Fredericton will be rolling with the punches in the next few months as the capital city prepares to host two combat sporting events between May and July.
"We're seeing it grow and it's not going away," said Coun. Steven Hicks, chair of the community services committee.
"It's getting bigger and bigger."
Fredericton council voted in February to let events such as mixed martial arts, boxing and kickboxing competitions to take place in municipally owned buildings.
'A game of skill'
"Words can't describe how we feel," said Andy Young, five-time world kickboxing and karate champion.
"It's a game of skill [and] for Fredericton to see that, it's a huge thing for all the fans."
Young owns Evolution Training Center, on Fredericton's north side, which plans a dual event — kickboxing and mixed martial arts — for May 6 at the Grant-Harvey Centre.
"Now to showcase my own students on a big stage in front of their hometown, it's unbelievable," said Young.
Over the past year, the Fredericton kickboxer has been working to get combat sports approved within the city.
"Everyone says the same thing — 'It's about time,'" he said. "It's a dream come true."
In an interview with Information Morning Fredericton, Hicks said the Combat Sports Act was not enacted in New Brunswick until 2012, and the sports were illegal before that.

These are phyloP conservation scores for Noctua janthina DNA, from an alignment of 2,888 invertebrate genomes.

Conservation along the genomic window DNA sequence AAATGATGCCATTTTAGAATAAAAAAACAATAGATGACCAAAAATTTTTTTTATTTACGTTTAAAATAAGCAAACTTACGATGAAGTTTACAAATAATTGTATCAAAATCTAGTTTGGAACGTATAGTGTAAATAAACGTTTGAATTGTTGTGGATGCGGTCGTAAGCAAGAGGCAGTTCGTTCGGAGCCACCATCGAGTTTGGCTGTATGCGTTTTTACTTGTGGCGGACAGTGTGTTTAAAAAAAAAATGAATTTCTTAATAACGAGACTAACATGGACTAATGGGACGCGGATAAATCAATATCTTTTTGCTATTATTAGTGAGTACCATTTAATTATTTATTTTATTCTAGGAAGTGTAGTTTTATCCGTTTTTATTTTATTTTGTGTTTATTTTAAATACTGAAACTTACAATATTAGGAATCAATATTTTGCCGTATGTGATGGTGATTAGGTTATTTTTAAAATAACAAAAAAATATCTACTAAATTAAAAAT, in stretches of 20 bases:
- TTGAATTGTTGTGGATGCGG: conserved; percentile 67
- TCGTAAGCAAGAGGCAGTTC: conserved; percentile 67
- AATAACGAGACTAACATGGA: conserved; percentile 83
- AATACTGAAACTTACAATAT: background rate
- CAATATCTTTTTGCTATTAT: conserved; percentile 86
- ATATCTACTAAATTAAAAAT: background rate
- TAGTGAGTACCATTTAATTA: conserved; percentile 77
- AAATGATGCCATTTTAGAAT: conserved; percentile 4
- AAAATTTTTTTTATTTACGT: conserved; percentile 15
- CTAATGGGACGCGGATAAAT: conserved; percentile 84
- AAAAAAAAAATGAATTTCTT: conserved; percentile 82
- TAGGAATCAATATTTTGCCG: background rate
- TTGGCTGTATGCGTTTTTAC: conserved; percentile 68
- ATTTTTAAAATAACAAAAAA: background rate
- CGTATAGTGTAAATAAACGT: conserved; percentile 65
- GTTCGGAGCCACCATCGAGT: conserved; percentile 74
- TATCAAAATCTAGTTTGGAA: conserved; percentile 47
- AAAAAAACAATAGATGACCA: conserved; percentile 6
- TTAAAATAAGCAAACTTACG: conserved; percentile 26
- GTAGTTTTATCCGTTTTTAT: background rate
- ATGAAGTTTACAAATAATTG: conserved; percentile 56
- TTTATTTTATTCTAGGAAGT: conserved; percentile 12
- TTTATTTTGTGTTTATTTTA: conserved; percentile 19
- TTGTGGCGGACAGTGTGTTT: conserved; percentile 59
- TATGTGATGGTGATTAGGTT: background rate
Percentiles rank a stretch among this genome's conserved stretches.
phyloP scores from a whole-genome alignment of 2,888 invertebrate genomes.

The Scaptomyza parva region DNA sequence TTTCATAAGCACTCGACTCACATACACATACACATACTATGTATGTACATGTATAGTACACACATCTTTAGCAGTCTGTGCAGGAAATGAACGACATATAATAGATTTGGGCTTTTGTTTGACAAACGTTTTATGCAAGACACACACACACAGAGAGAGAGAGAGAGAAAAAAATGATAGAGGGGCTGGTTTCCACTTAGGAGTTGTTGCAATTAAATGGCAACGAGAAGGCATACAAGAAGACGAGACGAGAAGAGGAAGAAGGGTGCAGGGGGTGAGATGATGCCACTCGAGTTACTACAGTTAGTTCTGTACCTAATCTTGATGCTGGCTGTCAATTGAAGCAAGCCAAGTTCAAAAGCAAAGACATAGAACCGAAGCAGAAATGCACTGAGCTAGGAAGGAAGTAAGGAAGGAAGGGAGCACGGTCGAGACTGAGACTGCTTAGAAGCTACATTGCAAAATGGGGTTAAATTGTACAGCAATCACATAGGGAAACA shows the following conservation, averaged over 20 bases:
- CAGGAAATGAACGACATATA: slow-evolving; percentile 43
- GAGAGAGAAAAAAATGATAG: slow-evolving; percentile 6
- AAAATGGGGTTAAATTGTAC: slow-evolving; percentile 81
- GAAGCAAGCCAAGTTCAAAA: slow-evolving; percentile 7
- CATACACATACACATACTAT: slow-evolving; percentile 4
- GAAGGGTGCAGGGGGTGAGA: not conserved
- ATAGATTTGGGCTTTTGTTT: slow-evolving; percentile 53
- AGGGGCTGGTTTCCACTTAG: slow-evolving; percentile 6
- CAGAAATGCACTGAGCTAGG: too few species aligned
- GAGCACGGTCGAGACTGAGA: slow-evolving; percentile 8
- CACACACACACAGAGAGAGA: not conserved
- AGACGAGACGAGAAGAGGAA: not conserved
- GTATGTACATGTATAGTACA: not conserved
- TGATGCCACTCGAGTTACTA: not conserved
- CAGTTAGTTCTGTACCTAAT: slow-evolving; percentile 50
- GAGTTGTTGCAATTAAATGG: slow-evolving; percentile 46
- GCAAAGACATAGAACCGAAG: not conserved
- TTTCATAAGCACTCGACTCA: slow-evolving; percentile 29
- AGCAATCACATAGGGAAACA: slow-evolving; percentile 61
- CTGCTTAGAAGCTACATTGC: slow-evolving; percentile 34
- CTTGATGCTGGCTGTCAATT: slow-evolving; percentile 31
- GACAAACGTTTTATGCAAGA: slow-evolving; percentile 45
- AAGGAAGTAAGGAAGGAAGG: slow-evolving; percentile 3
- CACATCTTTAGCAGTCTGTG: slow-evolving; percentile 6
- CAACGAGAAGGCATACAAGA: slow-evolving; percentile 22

Until 2015, Hicks said, Fredericton didn't have any applications to hold a combat sporting event in the city.
Then along came Brandon Brewer, two-time Canadian boxing champion, who recently held boxing matches at the Aitken Centre, bringing more than 3,500 people to the city.
"It gives me a lot of pride to be able to know that I get to have the privilege of giving people around here something to be excited about," Brewer said. "It's amazing to see people get excited about something around here … they're excited to go the Aitken Centre."
Brewer will be fighting May 27 at the Aitken Centre in Fredericton. His company, L-Jack Promotions Inc., will also be hosting a mixed martial arts event at the Grant Harvey Centre on July 29.
Someday Brewer hopes to see network television at these local events.
"I hope to be able to fight for a world championship in Fredericton and not only get myself known in the world but to get Fredericton, get New Brunswick known," he said.
More coming forward
Since then, more people have come forward, asking to hold similar events in venues such as Willie O'Ree Place, the Grant-Harvey Centre, York Arena and Lady Beaverbook Arena.
"It's a very popular mainstream sport now," Hicks said.
"It's heavily regulated, there's a lot of testing, the athletes go through physicals, they have drug tests, it's much more regulated than other … contact sports that are more mainstream."
Hicks said the city also looked at other municipalities, such as Moncton and Saint John, which have hosted similar events and haven't had problems.
He expects Fredericton's combat sporting events will draw athletes across the Maritimes, Canada and the United States.
Bobby Despres, director of sport tourism in Fredericton, hopes to see up to 2,000 people at each event a few times a year, which would boost tourism within the capital city.
"These sports are out of the mainstream world," he said. "But in the same breath they've grown in popularity to the point where they want to see it happen in Fredericton."